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Hoffmann, R. A wiki for the life sciences where authorship matters. Nature Genetics (2008)
 
 
 
 
 

A human gene coding for a membrane-associated nucleic acid-binding protein.

Studies to clone a cell-surface DNA-binding protein involved in the binding and internalization of extracellular DNA have led to the isolation of a gene for a membrane-associated nucleic acid-binding protein (MNAB). The full-length cDNA is 4.3 kilobases with an open reading frame of 3576 base pairs encoding a protein of approximately 130 kDa (GenBank accession numbers and ). The MNAB gene is on human chromosome 9 with wide expression in normal tissues and tumor cells. A C3HC4 RING finger and a CCCH zinc finger have been identified in the amino-terminal half of the protein. MNAB bound DNA (K(D) approximately 4 nm) and mutagenesis of a single conserved amino acid in the zinc finger reduced DNA binding by 50%. A potential transmembrane domain exists near the carboxyl terminus. Antibodies against the amino-terminal half of the protein immunoprecipitated a protein of molecular mass approximately 150 kDa and reacted with cell surfaces. The MNAB protein is membrane-associated and primarily localized to the perinuclear space, probably to the endoplasmic reticulum or trans-Golgi network. Characterization of the MNAB protein as a cell-surface DNA-binding protein, critical in binding and internalization of extracellular DNA, awaits confirmation of its localization to cell surfaces.[1]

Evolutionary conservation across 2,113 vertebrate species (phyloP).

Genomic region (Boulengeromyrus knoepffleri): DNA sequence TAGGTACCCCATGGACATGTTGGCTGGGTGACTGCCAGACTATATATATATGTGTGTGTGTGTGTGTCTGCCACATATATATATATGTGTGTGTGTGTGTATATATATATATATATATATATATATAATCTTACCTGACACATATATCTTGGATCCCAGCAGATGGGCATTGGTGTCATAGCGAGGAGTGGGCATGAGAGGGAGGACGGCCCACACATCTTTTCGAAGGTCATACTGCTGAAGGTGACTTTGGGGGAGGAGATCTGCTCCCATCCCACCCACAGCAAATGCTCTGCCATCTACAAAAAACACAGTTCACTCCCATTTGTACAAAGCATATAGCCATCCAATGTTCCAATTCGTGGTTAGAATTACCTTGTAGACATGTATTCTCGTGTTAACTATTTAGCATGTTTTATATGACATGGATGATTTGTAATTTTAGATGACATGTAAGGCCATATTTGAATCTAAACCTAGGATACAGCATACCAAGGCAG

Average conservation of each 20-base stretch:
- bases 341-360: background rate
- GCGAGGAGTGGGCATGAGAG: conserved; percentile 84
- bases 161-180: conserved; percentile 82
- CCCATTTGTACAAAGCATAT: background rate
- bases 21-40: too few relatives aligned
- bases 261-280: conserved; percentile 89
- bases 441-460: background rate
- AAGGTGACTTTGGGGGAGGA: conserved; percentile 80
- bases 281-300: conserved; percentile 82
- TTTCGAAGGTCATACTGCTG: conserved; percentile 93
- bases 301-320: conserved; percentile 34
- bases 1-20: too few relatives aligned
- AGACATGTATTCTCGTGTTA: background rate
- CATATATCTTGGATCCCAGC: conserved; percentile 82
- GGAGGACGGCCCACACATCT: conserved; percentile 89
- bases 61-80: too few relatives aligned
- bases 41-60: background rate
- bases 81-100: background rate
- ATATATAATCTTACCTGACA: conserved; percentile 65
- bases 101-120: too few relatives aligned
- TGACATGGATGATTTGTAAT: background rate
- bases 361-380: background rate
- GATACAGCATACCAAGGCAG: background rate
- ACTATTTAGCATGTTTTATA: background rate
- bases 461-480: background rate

References

  1. A human gene coding for a membrane-associated nucleic acid-binding protein. Siess, D.C., Vedder, C.T., Merkens, L.S., Tanaka, T., Freed, A.C., McCoy, S.L., Heinrich, M.C., Deffebach, M.E., Bennett, R.M., Hefeneider, S.H. J. Biol. Chem. (2000) [Pubmed]
 
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